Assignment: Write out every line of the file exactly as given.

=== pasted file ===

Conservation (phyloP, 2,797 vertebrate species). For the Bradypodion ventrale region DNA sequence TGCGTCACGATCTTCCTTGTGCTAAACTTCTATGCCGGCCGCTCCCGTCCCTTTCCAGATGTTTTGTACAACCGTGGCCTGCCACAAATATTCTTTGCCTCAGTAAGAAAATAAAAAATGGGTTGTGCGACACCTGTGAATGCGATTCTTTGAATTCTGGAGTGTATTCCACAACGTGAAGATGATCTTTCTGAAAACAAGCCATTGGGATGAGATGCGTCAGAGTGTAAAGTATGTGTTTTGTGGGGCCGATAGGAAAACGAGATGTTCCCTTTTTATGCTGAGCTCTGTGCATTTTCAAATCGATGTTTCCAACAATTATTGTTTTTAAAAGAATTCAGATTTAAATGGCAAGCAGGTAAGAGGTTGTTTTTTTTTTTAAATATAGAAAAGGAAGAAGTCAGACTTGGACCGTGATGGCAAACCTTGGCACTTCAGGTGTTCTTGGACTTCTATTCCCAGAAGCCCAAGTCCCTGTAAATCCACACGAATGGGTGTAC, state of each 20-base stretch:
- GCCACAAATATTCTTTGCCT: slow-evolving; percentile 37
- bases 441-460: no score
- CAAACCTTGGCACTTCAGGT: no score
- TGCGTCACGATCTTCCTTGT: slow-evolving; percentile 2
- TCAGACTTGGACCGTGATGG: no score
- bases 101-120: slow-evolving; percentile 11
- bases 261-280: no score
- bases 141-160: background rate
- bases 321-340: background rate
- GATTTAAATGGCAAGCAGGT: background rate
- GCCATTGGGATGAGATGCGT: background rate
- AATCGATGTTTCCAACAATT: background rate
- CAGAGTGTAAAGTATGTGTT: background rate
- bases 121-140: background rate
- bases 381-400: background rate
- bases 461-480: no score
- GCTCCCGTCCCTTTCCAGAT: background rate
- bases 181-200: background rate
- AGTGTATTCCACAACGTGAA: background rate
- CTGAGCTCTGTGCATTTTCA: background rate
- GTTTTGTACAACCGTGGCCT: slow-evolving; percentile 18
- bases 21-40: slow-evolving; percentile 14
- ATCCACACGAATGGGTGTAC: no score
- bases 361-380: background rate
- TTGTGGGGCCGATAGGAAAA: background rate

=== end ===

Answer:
Conservation (phyloP, 2,797 vertebrate species). For the Bradypodion ventrale region DNA sequence TGCGTCACGATCTTCCTTGTGCTAAACTTCTATGCCGGCCGCTCCCGTCCCTTTCCAGATGTTTTGTACAACCGTGGCCTGCCACAAATATTCTTTGCCTCAGTAAGAAAATAAAAAATGGGTTGTGCGACACCTGTGAATGCGATTCTTTGAATTCTGGAGTGTATTCCACAACGTGAAGATGATCTTTCTGAAAACAAGCCATTGGGATGAGATGCGTCAGAGTGTAAAGTATGTGTTTTGTGGGGCCGATAGGAAAACGAGATGTTCCCTTTTTATGCTGAGCTCTGTGCATTTTCAAATCGATGTTTCCAACAATTATTGTTTTTAAAAGAATTCAGATTTAAATGGCAAGCAGGTAAGAGGTTGTTTTTTTTTTTAAATATAGAAAAGGAAGAAGTCAGACTTGGACCGTGATGGCAAACCTTGGCACTTCAGGTGTTCTTGGACTTCTATTCCCAGAAGCCCAAGTCCCTGTAAATCCACACGAATGGGTGTAC, state of each 20-base stretch:
- GCCACAAATATTCTTTGCCT: slow-evolving; percentile 37
- bases 441-460: no score
- CAAACCTTGGCACTTCAGGT: no score
- TGCGTCACGATCTTCCTTGT: slow-evolving; percentile 2
- TCAGACTTGGACCGTGATGG: no score
- bases 101-120: slow-evolving; percentile 11
- bases 261-280: no score
- bases 141-160: background rate
- bases 321-340: background rate
- GATTTAAATGGCAAGCAGGT: background rate
- GCCATTGGGATGAGATGCGT: background rate
- AATCGATGTTTCCAACAATT: background rate
- CAGAGTGTAAAGTATGTGTT: background rate
- bases 121-140: background rate
- bases 381-400: background rate
- bases 461-480: no score
- GCTCCCGTCCCTTTCCAGAT: background rate
- bases 181-200: background rate
- AGTGTATTCCACAACGTGAA: background rate
- CTGAGCTCTGTGCATTTTCA: background rate
- GTTTTGTACAACCGTGGCCT: slow-evolving; percentile 18
- bases 21-40: slow-evolving; percentile 14
- ATCCACACGAATGGGTGTAC: no score
- bases 361-380: background rate
- TTGTGGGGCCGATAGGAAAA: background rate